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Political advocacy groups are usually single-issue in order to not dilute their message and not exclude potential supporters for their primary cause who might object to another cause the group supports. So when an organization is primarily formed around one specific issue, then they usually avoid taking an official stance on an unrelated issue.

There are a lot of pro-choice advocacy groups in the United States, so mentioning them all would be an exercise in futility. So I am going to just look at a couple representative examples. I am focusing specifically on the US, because there is hardly another country in the world where abortion is such a dividing hot-button issue.

Center for Reproductive Rights

In their article on assisted reproduction, they state:

The Center’s work on assisted reproduction—including IVF, surrogacy, and embryo and gamete regulations—seeks to destigmatize infertility and ensure equitable access to infertility care.

So yes, they support surrogacy motherhood.

Looking for articles on their website containing the word "prostitution" doesn't give a lot of results, and the articles usually only mention the topic in a single sentence, usually in the context of forced prostitution. Which even pro-prostitution advocacy groups usually condemn. So no clear position here.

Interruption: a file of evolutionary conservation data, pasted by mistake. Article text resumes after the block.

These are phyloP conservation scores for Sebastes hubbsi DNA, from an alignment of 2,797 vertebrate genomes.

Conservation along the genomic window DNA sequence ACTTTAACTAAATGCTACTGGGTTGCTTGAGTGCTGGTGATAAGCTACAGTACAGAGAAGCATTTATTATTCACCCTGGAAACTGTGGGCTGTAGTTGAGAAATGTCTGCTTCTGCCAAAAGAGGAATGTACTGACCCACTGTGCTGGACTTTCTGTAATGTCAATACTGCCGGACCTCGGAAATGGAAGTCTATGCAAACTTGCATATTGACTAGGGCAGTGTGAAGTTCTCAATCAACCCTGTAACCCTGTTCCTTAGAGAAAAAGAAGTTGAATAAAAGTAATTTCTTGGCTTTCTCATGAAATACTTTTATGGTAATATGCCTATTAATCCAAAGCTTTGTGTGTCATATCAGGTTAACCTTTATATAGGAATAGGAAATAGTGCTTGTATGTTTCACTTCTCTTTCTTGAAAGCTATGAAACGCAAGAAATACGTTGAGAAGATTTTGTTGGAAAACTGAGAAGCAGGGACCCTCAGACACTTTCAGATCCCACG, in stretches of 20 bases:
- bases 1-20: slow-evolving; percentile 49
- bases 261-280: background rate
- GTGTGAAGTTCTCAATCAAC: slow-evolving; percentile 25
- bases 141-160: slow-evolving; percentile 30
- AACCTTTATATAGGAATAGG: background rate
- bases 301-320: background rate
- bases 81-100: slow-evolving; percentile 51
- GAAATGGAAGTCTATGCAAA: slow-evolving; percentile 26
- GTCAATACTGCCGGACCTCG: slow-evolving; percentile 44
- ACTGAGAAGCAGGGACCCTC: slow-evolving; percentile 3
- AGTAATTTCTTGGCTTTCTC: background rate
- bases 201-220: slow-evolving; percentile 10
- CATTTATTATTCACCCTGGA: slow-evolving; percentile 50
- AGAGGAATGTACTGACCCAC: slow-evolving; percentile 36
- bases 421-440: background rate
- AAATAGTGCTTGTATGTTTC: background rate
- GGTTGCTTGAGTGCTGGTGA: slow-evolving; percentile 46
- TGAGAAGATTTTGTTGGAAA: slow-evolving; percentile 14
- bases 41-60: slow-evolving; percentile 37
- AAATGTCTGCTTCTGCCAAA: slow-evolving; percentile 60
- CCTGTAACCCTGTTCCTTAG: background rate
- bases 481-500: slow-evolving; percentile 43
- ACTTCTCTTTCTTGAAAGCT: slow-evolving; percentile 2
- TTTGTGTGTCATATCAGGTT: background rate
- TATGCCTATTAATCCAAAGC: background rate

National Abortion Federation

This group appears to be clearly single-issue on the topic of advocating for the right to abortions, providing information on abortion and providing access to them. I could not find anything on any other political subject on their website.

Planned Parenthood

Although PP is most known for providing abortions, it's an organization which does a whole lot more than just that. It deals with almost all aspects of reproductive health care. Yet, their abortion services are what makes them the bogeyman of the pro-life movement. So their positions on abortions are in the spotlight of the pro-choice movement, whether they want it or not.

They describe gestational surrogacy as:

an option for women who do not want to or cannot carry a pregnancy. Surrogacy can entail use of the surrogate’s uterus and eggs or only her uterus.

As with their usual medial style, they inform and offer, but not advocate for or against specific options.

Regarding sex work: The glossary on their website acknowledge that it exists, but there are not many mentions of it on their website. All I could find is this secondary source (which appears to be critical of PP) which claims: